I personally would take my family to a game this weekend if football was back.

And I think most of you reading this right now would make the same decision in your own lives.

Joey writes:

“How does the far left justify re-writing history/judging past leaders through today’s optics? It seems like a slippery slope to go down.”

We are right back in the exact same place we were in 2016, when suddenly everything was racist. I wrote this in the summer of 2016 when Vanderbilt made the absurd decision to spend millions of dollars to SANDBLAST THE WORD CONFEDERATE OFF A BUILDING THAT WAS OVER 120 YEARS OLD.

I’d encourage you to go read that article now.

The drive to tear down statues and rename places presumes that we are flawless today. Yet history teaches us that there are many things we all do today that our descendants will consider barbaric. It’s possible in 2220 that eating animals will be considered murder. Are they going to tear down all the statues of animal eaters in 2220? Maybe.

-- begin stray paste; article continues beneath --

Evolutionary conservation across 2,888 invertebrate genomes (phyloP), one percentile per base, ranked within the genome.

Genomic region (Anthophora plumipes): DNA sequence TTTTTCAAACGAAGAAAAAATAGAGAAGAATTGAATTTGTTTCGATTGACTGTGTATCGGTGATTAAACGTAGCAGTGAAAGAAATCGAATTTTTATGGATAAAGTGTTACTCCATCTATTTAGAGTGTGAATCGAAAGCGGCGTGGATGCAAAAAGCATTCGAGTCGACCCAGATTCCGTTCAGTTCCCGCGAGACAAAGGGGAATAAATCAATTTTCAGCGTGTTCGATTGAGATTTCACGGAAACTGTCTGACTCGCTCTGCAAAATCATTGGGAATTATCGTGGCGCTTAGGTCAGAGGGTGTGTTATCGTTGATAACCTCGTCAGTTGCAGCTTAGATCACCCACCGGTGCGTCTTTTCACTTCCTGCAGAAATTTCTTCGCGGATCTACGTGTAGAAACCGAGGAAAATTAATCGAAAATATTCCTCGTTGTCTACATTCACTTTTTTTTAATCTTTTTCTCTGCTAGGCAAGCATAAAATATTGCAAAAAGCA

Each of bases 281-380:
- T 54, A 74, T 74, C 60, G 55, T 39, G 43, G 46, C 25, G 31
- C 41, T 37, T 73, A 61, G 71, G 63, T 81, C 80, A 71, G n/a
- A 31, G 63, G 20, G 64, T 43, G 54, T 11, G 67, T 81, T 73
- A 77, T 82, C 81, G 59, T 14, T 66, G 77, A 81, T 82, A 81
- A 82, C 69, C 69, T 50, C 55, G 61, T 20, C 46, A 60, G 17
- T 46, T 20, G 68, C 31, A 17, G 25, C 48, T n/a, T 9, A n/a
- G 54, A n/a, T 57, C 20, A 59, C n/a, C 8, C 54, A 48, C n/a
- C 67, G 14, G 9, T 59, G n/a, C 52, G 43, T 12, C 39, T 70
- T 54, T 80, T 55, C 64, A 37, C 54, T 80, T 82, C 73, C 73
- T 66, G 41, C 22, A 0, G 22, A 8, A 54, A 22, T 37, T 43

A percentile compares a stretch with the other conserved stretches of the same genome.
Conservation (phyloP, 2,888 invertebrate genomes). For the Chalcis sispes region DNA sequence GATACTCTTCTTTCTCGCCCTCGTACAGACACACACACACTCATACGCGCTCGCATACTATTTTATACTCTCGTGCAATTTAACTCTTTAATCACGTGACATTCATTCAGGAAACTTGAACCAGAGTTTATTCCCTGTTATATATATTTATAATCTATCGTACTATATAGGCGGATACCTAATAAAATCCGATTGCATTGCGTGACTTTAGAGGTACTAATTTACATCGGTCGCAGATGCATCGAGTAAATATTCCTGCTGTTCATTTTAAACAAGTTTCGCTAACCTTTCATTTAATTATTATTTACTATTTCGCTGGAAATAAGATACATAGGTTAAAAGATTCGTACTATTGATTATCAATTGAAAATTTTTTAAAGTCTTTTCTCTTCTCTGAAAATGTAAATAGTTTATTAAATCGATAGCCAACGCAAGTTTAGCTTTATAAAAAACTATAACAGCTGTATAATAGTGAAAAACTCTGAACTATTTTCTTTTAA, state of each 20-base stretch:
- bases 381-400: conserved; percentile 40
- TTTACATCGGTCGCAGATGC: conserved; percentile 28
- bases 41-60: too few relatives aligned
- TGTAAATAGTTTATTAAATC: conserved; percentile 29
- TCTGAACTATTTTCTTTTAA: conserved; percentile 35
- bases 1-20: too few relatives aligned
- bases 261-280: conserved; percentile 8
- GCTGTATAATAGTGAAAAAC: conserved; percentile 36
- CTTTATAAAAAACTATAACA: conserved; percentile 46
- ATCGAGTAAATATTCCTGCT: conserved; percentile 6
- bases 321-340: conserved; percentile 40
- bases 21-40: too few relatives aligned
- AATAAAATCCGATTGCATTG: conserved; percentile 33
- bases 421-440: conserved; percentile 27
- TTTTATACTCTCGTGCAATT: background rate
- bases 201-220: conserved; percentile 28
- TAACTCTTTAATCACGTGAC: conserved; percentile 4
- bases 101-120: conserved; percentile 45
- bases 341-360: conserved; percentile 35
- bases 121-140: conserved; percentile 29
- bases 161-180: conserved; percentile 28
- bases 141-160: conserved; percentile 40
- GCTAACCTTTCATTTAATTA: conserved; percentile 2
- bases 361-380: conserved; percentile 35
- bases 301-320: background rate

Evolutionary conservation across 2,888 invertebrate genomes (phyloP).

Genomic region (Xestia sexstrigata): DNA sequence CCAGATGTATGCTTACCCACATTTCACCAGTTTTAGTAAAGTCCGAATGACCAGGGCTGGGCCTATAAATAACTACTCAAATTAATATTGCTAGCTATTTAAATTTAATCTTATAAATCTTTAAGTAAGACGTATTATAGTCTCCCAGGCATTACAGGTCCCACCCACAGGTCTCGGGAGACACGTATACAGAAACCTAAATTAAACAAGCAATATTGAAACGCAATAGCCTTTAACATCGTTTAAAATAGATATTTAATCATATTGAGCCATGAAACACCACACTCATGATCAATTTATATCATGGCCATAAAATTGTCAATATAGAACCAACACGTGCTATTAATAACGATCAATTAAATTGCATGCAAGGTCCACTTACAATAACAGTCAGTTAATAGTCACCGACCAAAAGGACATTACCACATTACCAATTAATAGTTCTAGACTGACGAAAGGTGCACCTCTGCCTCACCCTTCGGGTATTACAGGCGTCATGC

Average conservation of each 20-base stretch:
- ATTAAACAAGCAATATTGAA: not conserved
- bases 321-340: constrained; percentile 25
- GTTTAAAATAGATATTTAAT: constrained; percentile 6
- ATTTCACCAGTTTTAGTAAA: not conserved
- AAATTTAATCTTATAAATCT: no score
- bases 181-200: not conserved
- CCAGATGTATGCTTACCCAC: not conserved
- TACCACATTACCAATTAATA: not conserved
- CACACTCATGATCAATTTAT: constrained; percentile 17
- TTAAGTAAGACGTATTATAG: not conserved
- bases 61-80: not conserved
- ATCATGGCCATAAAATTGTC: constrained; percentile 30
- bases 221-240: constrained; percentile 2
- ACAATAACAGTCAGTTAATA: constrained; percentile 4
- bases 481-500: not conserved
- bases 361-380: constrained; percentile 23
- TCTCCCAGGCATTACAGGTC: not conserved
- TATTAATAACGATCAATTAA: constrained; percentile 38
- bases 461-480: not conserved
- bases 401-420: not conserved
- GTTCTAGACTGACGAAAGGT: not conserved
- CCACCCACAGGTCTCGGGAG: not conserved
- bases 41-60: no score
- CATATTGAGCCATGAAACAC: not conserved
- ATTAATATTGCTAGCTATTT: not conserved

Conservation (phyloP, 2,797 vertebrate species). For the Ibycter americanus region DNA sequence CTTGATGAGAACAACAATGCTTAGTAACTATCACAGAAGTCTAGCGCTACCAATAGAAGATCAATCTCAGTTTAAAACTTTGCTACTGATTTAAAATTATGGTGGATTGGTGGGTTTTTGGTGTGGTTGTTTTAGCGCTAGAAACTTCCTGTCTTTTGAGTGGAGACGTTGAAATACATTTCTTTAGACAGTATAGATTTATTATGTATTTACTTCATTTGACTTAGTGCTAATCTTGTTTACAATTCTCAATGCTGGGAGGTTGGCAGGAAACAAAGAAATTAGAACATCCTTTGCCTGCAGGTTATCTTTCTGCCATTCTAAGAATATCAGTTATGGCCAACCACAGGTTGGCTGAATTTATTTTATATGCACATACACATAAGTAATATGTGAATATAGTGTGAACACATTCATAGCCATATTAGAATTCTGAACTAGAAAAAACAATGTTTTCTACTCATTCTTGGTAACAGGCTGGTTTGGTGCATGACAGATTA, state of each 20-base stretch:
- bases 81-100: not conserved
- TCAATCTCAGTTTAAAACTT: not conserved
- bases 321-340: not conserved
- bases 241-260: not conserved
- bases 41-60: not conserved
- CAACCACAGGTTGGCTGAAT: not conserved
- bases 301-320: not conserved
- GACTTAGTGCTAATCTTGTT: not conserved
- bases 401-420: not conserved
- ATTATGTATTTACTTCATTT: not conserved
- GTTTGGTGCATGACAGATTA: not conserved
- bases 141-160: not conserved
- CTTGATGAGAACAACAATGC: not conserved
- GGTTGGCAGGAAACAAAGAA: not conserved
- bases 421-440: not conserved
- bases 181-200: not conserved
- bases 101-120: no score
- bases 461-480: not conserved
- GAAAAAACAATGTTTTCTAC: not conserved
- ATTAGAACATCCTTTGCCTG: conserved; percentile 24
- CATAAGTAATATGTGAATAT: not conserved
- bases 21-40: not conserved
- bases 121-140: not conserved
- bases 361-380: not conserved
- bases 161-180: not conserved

The larger issue, however, is cancel culture doesn’t end. It’s lunacy to engage with these people because there’s always something more that needs to be torn down. There are people today who would argue we should tear down the George Washington and Thomas Jefferson memorials in Washington, D.C. because they owned slaves. Hell, there are people who would argue we need to rename Washington, D.C. because Washington owned slaves.

Rather than consider them within the context of the world they lived in, we consider them in our world context.

That’s lunacy.

I don’t want to be judged on what I believed in 2020 based on what the world believes in in 2220. All of us, for better or worse, are a product of the times in which we live.